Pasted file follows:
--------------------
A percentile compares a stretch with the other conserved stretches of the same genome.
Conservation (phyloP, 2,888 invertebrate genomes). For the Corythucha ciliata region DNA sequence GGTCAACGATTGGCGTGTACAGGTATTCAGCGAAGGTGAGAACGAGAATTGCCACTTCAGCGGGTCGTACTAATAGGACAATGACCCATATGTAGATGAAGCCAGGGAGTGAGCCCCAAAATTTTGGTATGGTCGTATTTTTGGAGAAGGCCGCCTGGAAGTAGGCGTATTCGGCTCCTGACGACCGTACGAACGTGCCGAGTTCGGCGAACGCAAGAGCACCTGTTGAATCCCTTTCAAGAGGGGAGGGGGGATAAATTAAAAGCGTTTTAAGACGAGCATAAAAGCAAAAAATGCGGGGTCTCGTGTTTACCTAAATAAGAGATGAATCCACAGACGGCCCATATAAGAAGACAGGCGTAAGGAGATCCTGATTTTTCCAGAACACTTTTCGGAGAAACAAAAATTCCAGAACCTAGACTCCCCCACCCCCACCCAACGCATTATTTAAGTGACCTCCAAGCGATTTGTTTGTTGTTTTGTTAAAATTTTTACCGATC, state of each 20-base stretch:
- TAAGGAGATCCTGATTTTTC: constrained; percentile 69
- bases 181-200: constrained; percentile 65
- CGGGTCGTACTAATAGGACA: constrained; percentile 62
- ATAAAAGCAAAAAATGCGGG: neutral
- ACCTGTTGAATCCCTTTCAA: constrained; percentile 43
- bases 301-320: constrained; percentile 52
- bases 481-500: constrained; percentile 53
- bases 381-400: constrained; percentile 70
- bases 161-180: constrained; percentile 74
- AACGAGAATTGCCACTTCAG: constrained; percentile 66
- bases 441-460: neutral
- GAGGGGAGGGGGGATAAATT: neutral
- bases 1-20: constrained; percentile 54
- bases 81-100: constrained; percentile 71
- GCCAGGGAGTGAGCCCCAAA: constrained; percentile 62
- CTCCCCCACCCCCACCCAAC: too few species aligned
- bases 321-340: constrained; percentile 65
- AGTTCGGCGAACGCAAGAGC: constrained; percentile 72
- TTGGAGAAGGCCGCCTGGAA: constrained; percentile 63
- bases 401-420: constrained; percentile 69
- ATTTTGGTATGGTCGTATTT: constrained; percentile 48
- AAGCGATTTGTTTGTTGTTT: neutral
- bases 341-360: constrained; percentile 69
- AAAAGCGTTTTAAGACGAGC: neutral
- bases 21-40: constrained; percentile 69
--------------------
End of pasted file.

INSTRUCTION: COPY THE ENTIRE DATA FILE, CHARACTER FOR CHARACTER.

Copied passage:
A percentile compares a stretch with the other conserved stretches of the same genome.
Conservation (phyloP, 2,888 invertebrate genomes). For the Corythucha ciliata region DNA sequence GGTCAACGATTGGCGTGTACAGGTATTCAGCGAAGGTGAGAACGAGAATTGCCACTTCAGCGGGTCGTACTAATAGGACAATGACCCATATGTAGATGAAGCCAGGGAGTGAGCCCCAAAATTTTGGTATGGTCGTATTTTTGGAGAAGGCCGCCTGGAAGTAGGCGTATTCGGCTCCTGACGACCGTACGAACGTGCCGAGTTCGGCGAACGCAAGAGCACCTGTTGAATCCCTTTCAAGAGGGGAGGGGGGATAAATTAAAAGCGTTTTAAGACGAGCATAAAAGCAAAAAATGCGGGGTCTCGTGTTTACCTAAATAAGAGATGAATCCACAGACGGCCCATATAAGAAGACAGGCGTAAGGAGATCCTGATTTTTCCAGAACACTTTTCGGAGAAACAAAAATTCCAGAACCTAGACTCCCCCACCCCCACCCAACGCATTATTTAAGTGACCTCCAAGCGATTTGTTTGTTGTTTTGTTAAAATTTTTACCGATC, state of each 20-base stretch:
- TAAGGAGATCCTGATTTTTC: constrained; percentile 69
- bases 181-200: constrained; percentile 65
- CGGGTCGTACTAATAGGACA: constrained; percentile 62
- ATAAAAGCAAAAAATGCGGG: neutral
- ACCTGTTGAATCCCTTTCAA: constrained; percentile 43
- bases 301-320: constrained; percentile 52
- bases 481-500: constrained; percentile 53
- bases 381-400: constrained; percentile 70
- bases 161-180: constrained; percentile 74
- AACGAGAATTGCCACTTCAG: constrained; percentile 66
- bases 441-460: neutral
- GAGGGGAGGGGGGATAAATT: neutral
- bases 1-20: constrained; percentile 54
- bases 81-100: constrained; percentile 71
- GCCAGGGAGTGAGCCCCAAA: constrained; percentile 62
- CTCCCCCACCCCCACCCAAC: too few species aligned
- bases 321-340: constrained; percentile 65
- AGTTCGGCGAACGCAAGAGC: constrained; percentile 72
- TTGGAGAAGGCCGCCTGGAA: constrained; percentile 63
- bases 401-420: constrained; percentile 69
- ATTTTGGTATGGTCGTATTT: constrained; percentile 48
- AAGCGATTTGTTTGTTGTTT: neutral
- bases 341-360: constrained; percentile 69
- AAAAGCGTTTTAAGACGAGC: neutral
- bases 21-40: constrained; percentile 69